26 August 2013

The failure of the prosection to call Deputy Superintendent Musa Safri and the failure of the trial judge to consider the notice of alibi were among the main reasons for the acquittal of two former policemen in the murder of Mongolian Altantuya Shaariibuu.

In the 47-page written judgment released this morning, the three-man Court of Appeal bench ruled the failure to call Musa proved fatal to the prosecution's case as he could have unravelled the narrative of the prosection's case.

The two former police commandos, chief inspector Azilah Hadri and corporal Sirul Azhar Umar, were acquitted on Friday for the murder of Altantuya on October 19, 2006.

The judgment written by Court of Appeal judge Datuk Tengku Maimun Tuan Mat also pointed to discrepancies in the affidavit by political analyst Abdul Razak Baginda and Sirul's testimony in court pertaining to Musa's involvement in the case.

"It must not be overlooked that this ugly and horrendous episode started with the request by Razak to Musa before Azilah and Sirul came into the picture.

"The evidence established that Azilah and Sirul's task was to patrol the vicinity of Razak's house and their presence there that night was upon the request of Razak to Azilah," Tengku Maimun said in the judgment.

Only Musa could have unravelled this, she added.

At the time, Musa was the aide-de-camp of the then Deputy Prime Minister Datuk Seri Najib Razak.

On Azilah's acquittal, the Court of Appeal ruled that trial judge Datuk Mohd Zaki Md Yassin had failed to consider the notice of alibi which revealed that Azilah could not have been at two places at the same time on the night of Altantuya's murder.

The Court of Appeal said the call logs of telecommunication companies which were tendered by the prosecution were aimed to track Azilah’s movement on the day Altantuya was murdered.

According to the exhibits, Azilah was at Pekan Subang at 10.15pm and at Kampung Melayu Subang at 10.19pm.

However, the police station diary at Bukit Aman indicated that Azilah was there collecting his weapon, a Glock EAH 387, and two bullet magazines at 10.18pm.

He had then headed to Putrajaya for escort duty with Najib.

The investigating officer in  Altantuya's murder case, ASP Tonny Lunggan, had testified in the trial that the station diary was true and accurate.

This, the Court of Appeal held, had cast doubts on the accuracy of the call logs.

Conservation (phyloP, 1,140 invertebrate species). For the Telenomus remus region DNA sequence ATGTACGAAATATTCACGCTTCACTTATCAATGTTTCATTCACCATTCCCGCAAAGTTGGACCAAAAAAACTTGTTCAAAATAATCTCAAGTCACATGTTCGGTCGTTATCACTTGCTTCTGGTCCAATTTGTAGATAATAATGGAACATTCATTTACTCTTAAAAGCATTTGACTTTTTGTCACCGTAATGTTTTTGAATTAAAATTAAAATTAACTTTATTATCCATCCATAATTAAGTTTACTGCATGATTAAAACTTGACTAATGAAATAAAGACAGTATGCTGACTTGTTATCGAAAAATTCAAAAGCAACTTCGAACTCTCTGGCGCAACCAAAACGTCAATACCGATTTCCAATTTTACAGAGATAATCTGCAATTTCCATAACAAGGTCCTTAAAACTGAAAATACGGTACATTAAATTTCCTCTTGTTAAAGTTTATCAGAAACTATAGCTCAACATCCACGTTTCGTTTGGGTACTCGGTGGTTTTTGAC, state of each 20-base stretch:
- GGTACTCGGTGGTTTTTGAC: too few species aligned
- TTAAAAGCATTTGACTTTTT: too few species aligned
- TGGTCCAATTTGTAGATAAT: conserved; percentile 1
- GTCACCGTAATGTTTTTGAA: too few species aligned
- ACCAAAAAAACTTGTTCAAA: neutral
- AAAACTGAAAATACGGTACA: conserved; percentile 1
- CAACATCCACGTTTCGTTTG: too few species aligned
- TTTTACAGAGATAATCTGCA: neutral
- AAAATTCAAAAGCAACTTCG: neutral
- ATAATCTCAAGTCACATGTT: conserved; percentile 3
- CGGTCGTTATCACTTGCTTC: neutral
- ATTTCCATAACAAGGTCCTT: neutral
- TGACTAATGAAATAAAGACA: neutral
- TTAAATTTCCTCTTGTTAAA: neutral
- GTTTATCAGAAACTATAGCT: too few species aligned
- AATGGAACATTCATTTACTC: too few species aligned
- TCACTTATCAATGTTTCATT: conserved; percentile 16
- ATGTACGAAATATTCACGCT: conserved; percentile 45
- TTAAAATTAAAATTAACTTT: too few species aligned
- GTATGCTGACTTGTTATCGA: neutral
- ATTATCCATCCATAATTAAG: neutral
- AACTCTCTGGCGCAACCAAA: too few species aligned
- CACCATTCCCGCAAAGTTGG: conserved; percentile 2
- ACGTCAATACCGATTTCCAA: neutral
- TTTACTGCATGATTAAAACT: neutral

“The trial judge should have directed his mind to the two contradicting sets of evidence and in failing to do so had misdirected himself.

"We do not find it anywhere in the judgment that the trial judge had considered whether the station diary and the evidence that Azilah was at Wangsa Maju and at Bukit Aman at the material time, shows that by reason he cannot be or unlikely to be at Puncak Alam.

“In the circumstances, the judge had misdirected himself by way of non-direction in failing to consider the evidence,” she said, referring to the trial judge’s failure to consider the defence of alibi.

She said the call logs and coverage prediction were important evidence to establish Azilah’s presence at the crime scene.

“It is essential for the learned judge to address his mind to the challenge raised by the defence on the exhibits and to make a finding whether there was in fact an alteration or tampering of the data and whether the authenticity of the data was questionable or otherwise,” she said.

“Regrettably, the judge failed to do this, which amounts to serious misdirection rendering the said exhibits unsafe to be relied upon.”

The court had also said the trial judge should have made a finding on the connection between the explosives and the two policemen and his failure to address this missing link resulted in yet another misdirection.

Tengku Maimun added that the three-man Court of Appeal bench could not say if a reasonable tribunal, properly directed, would have convicted the appellants on available evidence.

"The court below had ignored and overlooked salient facts and evidence favourable to the appellants which resulted in serious and substantial miscarriage of justice,” she said.

“The cummulative effects of these non-directions rendered the conviction unsafe. We are conscious that a heinous crime has been committed but where the guilt of the appellants had not been satisfactorily proved, we are constrained to give the benefit of doubt to them.

“We unanimously allow both appeals. Conviction and sentence by the High Court is set aside, the appellants are accordingly acquitted and discharged.


Post a Comment

  • Blogger news

  • Blogroll

  • About